Patriotism in Professional Sports has been at the forefront over the past year especially in professional football. Colin Kaepernick refused to stand for the National Anthem last season as quarterback for the San Francisco 49ers. This year the quarterback finds himself unemployed as there have been repercussions.

There are two sides to every argument and yes America is a free country and therefore one should have the freedom to choose what he wants to do. However, this action is also seen as disrespect towards the country for which these athletes play by making that kind of choice.

Furthermore, these athletes funding comes from the fan base and fans have certain expectations for earning those millions of dollars.

Fans don't want to see sport become political

When your typical fans pay to see these players perform they don’t want to see these highly paid players disrespecting their country. There’s enough politics outside of sports and the news media hardly ever presents the news without a political viewpoint. So fans don’t want to pay to see political platforms and stands by athletes. That is precisely why so many were infuriated last year by Colin and why he can’t find work now. He’s a political powder keg ready to explode.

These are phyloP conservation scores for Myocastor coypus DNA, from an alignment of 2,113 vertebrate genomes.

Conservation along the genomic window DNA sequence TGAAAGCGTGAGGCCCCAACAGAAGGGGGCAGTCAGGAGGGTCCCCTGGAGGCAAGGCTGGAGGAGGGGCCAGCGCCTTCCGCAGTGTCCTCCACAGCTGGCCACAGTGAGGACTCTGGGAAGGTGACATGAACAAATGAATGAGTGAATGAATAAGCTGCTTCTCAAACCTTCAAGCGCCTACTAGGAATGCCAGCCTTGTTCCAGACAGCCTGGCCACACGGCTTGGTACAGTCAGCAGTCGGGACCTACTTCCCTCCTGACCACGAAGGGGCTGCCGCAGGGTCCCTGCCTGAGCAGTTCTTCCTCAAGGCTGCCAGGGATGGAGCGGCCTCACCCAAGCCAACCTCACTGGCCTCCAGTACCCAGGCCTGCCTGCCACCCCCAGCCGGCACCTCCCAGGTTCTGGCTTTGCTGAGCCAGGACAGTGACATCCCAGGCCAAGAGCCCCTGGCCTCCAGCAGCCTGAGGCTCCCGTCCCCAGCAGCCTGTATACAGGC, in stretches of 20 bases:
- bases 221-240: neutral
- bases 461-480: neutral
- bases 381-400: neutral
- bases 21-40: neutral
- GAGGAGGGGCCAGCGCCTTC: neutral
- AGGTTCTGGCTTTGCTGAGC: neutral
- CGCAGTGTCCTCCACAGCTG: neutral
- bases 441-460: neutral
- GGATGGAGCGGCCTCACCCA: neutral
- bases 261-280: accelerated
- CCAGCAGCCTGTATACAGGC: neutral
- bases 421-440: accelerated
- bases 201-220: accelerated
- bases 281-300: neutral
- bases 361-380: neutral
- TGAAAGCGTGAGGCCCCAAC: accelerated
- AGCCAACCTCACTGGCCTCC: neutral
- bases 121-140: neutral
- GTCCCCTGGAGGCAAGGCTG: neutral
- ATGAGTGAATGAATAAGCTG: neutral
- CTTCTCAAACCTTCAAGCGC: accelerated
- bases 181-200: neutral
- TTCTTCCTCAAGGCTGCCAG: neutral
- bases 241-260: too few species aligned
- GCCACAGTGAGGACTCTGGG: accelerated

Many fans have been boycotting the NFL for not taking a stand on those players.

Refusing to stand shows disrespect for our armed forces who earned these players the freedom to earn and play their game. The anthem and the flag are more important than ever as tensions mount around the globe.

Many believe that if they can’t have the gratitude and respect of the flag and country perhaps they should try to find another that’s better.

These players often fail to see through the eyes of the fan, concerning themselves only with themselves and their next contract. Of course, most Professionals are professional and are very giving to the communities in which they live.

History, culture, and sport

History and culture play into this setting. Today extremists are tearing down statues that stood for well over a hundred years on the east coast.

But in the Coney Island section of Brooklyn, there’s a statue of Jackie Robinson, who on that famous day in 1947 was the first black player to set foot on a major league baseball diamond. Pee Wee Reese thwarted any racism when Robinson took the field by walking up and putting his arm around Robinson.

Contrary to popular belief this isn’t about race it’s about our country. The heart of the matter is do you love it or not?